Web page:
Former Japanese Prime Minister Shinzo Abe was assassinated on July 8, 2022. He was delivering an endorsement speech for candidates from his Liberal Democratic Party (LDP). He was 67 years old.

As a mark of respect for his tenure and past leadership, his party secured a decisive victory in the upper house election on July 10.

Abe was the longest-serving Prime Minister of Japan. He served as Prime Minister and President of the Liberal Democratic Party (LDP) from 2006 to 2007. He resigned for health reasons. But he resumed his post as Prime Minister again from 2012 to 2020.

I visited Japan while researching my 2018 book, Collusion. There’s a whole chapter in that book on Japan that includes lots of information I gleaned through my boots-on-the-ground research in Tokyo.

I discovered that though Japan and China are officially adversaries in terms of central bank collaboration, they are actually more connected below the surface than they are publicly.

I also discovered that Japan is more in the crosshairs of economics, finance, and diplomacy between the U.S. and China than the mainstream media would have you believe.

After the book was published, I returned to Japan to give several talks at venues including the Tokyo Stock Exchange and the Tokyo Foreign Correspondents Club.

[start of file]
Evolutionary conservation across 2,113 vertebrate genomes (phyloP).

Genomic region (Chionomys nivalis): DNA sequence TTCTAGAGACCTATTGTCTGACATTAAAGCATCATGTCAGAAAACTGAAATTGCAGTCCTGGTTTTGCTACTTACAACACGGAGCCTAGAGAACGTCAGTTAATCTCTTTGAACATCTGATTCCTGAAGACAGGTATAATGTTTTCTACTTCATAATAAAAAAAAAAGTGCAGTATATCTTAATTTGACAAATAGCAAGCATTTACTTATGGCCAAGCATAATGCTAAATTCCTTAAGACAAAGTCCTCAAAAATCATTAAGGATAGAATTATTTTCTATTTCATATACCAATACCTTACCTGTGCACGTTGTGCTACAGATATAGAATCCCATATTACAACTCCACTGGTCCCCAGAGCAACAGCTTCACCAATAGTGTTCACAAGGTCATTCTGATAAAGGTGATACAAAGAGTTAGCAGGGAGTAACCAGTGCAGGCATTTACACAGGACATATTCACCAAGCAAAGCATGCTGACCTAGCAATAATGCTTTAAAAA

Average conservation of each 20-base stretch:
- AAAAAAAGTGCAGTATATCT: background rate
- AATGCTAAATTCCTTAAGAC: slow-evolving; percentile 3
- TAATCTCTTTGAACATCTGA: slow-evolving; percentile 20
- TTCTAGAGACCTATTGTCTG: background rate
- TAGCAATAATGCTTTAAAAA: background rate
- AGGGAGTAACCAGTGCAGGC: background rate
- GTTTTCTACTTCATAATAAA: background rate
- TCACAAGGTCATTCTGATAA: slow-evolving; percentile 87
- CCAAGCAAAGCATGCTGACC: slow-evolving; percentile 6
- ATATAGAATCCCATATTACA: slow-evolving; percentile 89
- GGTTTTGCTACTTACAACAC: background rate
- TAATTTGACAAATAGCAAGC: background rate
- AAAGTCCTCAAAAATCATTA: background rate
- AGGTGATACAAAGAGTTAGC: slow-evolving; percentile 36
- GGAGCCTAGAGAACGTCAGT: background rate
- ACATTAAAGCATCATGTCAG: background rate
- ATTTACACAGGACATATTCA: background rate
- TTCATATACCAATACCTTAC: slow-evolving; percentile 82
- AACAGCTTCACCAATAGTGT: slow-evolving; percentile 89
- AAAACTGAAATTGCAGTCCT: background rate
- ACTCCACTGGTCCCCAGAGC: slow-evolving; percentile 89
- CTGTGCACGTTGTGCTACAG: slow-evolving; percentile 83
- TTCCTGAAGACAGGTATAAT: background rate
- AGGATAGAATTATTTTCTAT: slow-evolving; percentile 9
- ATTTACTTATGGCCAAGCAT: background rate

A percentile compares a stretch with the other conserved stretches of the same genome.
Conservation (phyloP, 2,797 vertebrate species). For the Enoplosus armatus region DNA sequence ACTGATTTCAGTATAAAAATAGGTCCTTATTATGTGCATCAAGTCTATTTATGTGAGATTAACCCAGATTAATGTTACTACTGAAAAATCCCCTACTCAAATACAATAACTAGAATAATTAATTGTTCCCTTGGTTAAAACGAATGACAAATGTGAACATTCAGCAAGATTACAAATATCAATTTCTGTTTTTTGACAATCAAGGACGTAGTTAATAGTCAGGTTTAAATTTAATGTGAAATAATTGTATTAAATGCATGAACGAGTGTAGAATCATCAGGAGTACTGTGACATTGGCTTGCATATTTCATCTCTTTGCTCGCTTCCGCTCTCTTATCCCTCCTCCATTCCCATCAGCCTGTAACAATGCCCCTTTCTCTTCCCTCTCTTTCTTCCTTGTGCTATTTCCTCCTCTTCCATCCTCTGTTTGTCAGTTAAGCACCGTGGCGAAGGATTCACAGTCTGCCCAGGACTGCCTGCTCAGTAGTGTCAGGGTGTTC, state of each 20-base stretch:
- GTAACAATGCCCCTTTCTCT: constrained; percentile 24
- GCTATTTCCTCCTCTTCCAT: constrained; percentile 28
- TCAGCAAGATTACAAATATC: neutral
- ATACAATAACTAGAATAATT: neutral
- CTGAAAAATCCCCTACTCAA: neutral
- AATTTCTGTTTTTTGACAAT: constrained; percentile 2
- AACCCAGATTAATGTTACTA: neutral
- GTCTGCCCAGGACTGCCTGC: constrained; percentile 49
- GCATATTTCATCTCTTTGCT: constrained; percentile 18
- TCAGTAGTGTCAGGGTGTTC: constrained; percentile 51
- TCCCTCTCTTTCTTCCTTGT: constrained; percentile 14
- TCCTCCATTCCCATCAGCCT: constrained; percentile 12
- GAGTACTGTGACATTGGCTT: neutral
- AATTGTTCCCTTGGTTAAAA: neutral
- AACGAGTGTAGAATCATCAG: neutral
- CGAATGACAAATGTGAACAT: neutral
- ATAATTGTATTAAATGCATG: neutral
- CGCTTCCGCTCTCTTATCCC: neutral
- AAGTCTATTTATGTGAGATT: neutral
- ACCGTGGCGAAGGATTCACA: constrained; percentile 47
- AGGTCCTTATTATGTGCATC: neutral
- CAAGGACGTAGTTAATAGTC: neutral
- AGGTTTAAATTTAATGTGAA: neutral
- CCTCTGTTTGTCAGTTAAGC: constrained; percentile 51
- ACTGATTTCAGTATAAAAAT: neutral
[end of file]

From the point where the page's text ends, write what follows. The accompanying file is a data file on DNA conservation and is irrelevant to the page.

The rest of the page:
Nomi addressing the Tokyo Stock Exchange

I also held meetings with some of the most influential and politically connected members of Japan’s business community.

Frequent Visitor

My visits to Japan trace back to my time as an investment banker at Lehman Brothers in the early 1990s.

And later, when I ran the international analytics group as a senior managing director at Bear Stearns in London during the rest of the 1990s, I also visited Japan regularly.

I would often travel to Tokyo to work with our Japan team. We tailored structured transactions for customers in Europe that wanted exposure to the Japanese markets, or visa versa.

I have fond memories of all my trips to Tokyo – including when I “won” a local karaoke contest at an underground (literally) bar in Shibuya.

I was there to promote my book, All the Presidents’ Bankers, which was published in Japanese.

I still return to Japan frequently for meetings and private conferences. A few years ago, I addressed many Japanese financial elites at the invitation of the Tokyo Stock Exchange.

Also, I’m delighted to say that I just signed a deal for my next book, Permanent Distortion, to be translated into Japanese and published in Japan!

The Original Money Conjurer

Today, I’m sharing an excerpt from Collusion. It details the role of the Bank of Japan in global central bank collusion. In fact, the Bank of Japan was the original money conjurer.

In 2001, in response to a severe financial and banking crisis, it formulated an early version of the quantitative easing (QE) adopted widely by the Federal Reserve and other global central banks.

Since Japan is such a large player in the easy money policy arena, I wanted to look back at how that role evolved at the beginning of the Great Distortion.

This was before Abe took office. But when he did, his strategy on the economy – called “Abenomics” – was largely based on an ultra-loose monetary policy.

I’ll be sharing excerpts about that and what it means to today’s monetary environment and global economic relationships going forward.

But for now, I hope you enjoy today’s excerpt on the key role Japan played in what has now become go-to monetary policy for central banks around the world.

To read the excerpt, follow this link.

Until tomorrow,


Nomi Prins
Editor, Inside Wall Street with Nomi Prins